Indeed. I'm quite sporting. I play competitive sports for my school. One of my brothers is great at rugby and plays for not only his school but the local rugby club's Under 16s. My other brother is similar to you - he thinks of every excuse he can to get out of PE.

I think what this, and the quote "dream job for a man" shows is that this is not a sex based thing. People are people. Some like sport, some don't. A statement like that which you overheard just perpetuates ridiculous stereotypes, in my opinion.

scaryclown Sat 13-May-17 22:59:26

It just that bullshit that men like football, and that's all men like.

I am getting pissed off at the way so many male politicians, open talks (like the one in Leamington Spa) with 'As an 'x' supporter you'll know I love x self depreciating thing' . I was in a work induction recently where every single guy except one opened their 'about me' with a fucking football comment, and then the fucking tutor opened with 'well I like the baggies' or something. Tool.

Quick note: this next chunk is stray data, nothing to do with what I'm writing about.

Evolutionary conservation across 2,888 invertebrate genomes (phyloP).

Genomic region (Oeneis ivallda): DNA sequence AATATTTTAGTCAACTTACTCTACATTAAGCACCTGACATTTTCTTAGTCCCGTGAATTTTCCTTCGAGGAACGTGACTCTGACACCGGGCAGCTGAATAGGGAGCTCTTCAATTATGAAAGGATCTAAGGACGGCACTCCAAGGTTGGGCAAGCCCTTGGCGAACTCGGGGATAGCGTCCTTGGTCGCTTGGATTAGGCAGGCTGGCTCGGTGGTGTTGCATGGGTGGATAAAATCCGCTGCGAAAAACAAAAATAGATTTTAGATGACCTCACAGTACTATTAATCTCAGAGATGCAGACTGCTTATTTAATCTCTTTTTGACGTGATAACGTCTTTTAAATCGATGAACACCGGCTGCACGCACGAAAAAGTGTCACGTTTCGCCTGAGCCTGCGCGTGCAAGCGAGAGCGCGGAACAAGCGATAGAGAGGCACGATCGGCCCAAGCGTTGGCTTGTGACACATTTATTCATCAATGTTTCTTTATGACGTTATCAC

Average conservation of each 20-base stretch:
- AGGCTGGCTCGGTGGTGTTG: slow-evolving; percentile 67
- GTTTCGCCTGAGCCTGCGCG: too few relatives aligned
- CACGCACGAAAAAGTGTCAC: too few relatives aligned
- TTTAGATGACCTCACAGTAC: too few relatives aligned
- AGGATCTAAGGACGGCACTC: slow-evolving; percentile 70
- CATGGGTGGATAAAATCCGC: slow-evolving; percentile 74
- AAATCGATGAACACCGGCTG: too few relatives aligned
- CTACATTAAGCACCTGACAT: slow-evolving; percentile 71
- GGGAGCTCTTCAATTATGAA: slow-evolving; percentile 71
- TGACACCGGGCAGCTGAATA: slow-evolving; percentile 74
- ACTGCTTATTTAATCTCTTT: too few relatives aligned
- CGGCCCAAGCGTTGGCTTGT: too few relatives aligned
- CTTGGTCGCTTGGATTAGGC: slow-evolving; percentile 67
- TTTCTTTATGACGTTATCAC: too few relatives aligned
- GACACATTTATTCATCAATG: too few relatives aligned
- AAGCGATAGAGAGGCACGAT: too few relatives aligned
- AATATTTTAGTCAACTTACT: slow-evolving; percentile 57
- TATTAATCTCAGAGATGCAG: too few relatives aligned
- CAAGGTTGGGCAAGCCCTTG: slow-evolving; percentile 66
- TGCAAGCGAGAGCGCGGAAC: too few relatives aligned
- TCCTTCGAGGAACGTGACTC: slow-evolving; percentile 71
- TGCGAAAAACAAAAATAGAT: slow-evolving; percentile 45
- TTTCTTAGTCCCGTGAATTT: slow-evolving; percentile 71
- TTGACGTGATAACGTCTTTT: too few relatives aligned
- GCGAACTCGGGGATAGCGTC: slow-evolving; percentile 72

But its sort of become a code for middle class, that means 'I'm not clever' and to working class men 'I'm definitely not gay' fucking stupid. I liked it when people said 'what music you are into'

NoLoveofMine Sat 13-May-17 23:06:28

Maybe but our local candidates in my constituency are going on about our rugby club (but, of course, a men's team) to show they're down with the locals.

scaryclown Sat 13-May-17 23:13:23

There is something though in the sort of quasi autistic end - the stats and football manager end that is not really about 'sport' as about numbers, codes and memory of tiny facts. I think that end is weird,